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Firefighters: Tackling Drones Can't Be Added Responsibility

U.S. Forest Service

Forest officials say nationwide, at least 19 incidents involving drones and fire-fighting aircraft have happened this year. And they’re rebuking suggestions fire crews simply shoot them down.

“We don’t even want to consider that," says Nick Mickel, a PIO assigned to the Terwilliger Fire. "That’s not an option that’s in our toolbox.”

Last Sunday (8/26) a drone grounded water drops for helicopters, when it flew into restricted air space at the Terwilliger Fire site.  Online comments on articles about the incident include suggestions that fire crews  shoot down the drones.

Credit Province of British Columbia / Flickr.com
A poster warns UAS operators against flying at the site of wildfires.

Mickel says all personnel are committed to fire suppression and don’t have time to chase down the small aircraft that are being flown by violators in the first place.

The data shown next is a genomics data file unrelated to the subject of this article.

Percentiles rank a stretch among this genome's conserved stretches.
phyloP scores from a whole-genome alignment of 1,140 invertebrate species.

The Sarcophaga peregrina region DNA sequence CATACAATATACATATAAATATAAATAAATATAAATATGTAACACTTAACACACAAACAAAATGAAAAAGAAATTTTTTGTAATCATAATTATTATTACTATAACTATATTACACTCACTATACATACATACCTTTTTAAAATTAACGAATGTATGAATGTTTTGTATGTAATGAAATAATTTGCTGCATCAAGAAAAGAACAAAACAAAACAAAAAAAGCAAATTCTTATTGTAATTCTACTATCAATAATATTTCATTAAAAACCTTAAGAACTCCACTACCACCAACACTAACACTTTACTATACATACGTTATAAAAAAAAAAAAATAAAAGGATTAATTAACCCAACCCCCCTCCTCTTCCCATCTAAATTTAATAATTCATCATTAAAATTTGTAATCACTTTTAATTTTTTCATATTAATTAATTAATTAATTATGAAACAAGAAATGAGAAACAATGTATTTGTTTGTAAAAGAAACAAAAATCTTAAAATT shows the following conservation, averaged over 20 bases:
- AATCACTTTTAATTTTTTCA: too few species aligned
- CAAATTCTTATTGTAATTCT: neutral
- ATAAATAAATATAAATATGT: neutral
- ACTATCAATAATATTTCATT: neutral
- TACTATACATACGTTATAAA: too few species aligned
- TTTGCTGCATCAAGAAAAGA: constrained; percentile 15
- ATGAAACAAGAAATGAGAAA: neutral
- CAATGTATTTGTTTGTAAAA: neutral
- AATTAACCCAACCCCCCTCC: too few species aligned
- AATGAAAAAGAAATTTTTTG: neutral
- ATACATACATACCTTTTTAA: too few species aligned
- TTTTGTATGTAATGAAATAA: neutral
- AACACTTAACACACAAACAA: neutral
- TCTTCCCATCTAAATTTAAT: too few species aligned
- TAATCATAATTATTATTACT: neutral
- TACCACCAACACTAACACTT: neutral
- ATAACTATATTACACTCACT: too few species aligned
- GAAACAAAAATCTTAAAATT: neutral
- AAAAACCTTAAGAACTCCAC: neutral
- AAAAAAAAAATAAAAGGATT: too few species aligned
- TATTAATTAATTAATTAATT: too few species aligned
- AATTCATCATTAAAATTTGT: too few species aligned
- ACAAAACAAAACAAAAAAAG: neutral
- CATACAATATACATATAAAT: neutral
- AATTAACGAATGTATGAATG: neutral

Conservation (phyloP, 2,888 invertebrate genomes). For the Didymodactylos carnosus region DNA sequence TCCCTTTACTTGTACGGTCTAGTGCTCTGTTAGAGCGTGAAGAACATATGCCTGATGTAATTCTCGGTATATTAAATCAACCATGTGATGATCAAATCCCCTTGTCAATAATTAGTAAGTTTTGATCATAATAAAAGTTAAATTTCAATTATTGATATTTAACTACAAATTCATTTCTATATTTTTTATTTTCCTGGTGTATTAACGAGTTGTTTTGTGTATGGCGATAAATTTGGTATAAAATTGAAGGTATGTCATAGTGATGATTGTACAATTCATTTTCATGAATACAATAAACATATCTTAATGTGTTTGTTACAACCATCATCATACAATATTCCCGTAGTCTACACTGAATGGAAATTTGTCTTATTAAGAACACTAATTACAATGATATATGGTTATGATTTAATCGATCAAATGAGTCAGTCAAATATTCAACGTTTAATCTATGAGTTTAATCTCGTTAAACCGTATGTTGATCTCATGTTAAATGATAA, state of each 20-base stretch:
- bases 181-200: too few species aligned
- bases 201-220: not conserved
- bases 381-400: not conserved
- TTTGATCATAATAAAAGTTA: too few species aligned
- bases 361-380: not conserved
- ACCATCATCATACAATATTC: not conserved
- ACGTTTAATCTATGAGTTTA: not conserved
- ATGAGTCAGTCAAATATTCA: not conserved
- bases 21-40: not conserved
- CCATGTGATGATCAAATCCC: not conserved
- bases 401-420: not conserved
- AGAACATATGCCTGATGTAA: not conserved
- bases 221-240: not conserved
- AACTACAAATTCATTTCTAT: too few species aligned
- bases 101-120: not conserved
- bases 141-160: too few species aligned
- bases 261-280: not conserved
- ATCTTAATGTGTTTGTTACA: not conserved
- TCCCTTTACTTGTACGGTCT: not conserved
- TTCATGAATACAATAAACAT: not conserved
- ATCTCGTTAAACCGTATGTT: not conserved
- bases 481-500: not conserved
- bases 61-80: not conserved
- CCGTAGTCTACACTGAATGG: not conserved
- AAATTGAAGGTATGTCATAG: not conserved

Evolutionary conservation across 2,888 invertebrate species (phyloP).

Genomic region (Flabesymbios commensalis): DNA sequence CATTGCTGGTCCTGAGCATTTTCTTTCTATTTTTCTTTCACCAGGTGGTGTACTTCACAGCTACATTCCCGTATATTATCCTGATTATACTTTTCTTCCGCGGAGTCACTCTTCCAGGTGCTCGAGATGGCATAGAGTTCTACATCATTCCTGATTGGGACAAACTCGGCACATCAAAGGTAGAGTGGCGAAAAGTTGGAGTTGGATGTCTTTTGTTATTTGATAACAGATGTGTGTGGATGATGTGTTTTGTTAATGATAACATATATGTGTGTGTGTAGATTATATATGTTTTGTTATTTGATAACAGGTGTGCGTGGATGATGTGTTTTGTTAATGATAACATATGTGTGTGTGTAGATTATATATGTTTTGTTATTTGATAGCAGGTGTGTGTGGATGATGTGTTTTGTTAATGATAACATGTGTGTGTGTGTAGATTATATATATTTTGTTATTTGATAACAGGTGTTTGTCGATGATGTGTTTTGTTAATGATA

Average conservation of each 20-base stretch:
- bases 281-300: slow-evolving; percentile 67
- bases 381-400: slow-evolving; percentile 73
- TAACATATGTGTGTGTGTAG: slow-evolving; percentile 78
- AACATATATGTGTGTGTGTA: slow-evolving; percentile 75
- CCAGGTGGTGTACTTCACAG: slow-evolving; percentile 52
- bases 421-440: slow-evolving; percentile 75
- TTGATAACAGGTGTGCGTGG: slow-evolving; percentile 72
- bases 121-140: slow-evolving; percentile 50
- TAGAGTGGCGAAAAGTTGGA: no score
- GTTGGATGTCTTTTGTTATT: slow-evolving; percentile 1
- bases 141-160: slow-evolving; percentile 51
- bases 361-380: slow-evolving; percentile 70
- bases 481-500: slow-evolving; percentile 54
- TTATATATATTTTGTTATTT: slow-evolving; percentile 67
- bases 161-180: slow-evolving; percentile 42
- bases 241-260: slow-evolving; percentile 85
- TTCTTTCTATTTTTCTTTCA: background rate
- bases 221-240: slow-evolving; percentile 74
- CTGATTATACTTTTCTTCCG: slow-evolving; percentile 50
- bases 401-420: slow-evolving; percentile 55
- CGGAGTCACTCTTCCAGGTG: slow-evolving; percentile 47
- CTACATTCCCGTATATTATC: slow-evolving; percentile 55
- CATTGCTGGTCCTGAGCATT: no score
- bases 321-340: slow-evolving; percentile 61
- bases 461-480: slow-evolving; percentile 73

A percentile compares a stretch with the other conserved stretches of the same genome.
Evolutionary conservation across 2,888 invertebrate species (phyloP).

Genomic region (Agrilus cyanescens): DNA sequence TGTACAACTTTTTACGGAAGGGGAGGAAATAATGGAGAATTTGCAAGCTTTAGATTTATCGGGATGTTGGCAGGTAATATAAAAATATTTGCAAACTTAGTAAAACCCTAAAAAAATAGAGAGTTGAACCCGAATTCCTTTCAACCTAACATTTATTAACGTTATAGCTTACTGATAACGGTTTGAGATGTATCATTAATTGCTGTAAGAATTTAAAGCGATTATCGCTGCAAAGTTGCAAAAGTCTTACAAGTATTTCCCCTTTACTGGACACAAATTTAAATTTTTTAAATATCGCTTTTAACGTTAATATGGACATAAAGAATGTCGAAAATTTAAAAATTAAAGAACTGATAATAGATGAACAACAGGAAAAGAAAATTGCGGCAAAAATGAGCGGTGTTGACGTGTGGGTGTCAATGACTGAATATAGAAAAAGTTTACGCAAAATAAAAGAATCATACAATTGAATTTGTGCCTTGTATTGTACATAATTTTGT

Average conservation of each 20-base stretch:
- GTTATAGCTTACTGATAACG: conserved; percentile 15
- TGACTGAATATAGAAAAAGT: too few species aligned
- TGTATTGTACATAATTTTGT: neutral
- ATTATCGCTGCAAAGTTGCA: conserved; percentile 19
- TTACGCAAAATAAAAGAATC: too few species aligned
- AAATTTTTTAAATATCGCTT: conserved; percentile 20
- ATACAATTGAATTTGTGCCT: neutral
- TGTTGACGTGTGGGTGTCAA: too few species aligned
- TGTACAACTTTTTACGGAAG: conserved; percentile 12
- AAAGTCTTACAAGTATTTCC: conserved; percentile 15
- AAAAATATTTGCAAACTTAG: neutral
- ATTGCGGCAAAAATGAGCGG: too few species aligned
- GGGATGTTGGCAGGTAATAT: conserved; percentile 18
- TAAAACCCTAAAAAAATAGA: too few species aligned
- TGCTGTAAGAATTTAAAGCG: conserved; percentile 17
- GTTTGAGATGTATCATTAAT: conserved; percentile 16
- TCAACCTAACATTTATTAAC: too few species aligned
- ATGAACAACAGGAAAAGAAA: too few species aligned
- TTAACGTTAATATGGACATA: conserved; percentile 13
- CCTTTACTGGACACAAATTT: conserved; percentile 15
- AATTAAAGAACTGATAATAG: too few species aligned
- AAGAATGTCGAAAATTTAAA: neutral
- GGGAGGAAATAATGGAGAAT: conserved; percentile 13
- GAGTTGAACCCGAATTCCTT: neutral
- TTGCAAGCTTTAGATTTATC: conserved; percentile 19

“But if we can, we will arrest them and pursue it in court if we can ever find them, but it’s very challenging to find those operators of the drones after the fact.”

Fines for operating drones in restricted airspace can exceed $27,000.

Drones pose a threat as they can shatter an aircraft's windshield or damage engines or rotors.

Copyright 2018, KLCC.

Brian Bull joined the KLCC News Team in June 2016. In his 25+ years as a public media journalist, he's worked at NPR, Twin Cities Public Television, South Dakota Public Broadcasting, Wisconsin Public Radio, and ideastream in Cleveland. His reporting has netted dozens of accolades, including four national Edward R. Murrow Awards (19 regional), the Ohio Associated Press' Best Reporter Award, Best Radio Reporter from the Native American Journalists Association, and the PRNDI/NEFE Award for Excellence in Consumer Finance Reporting.
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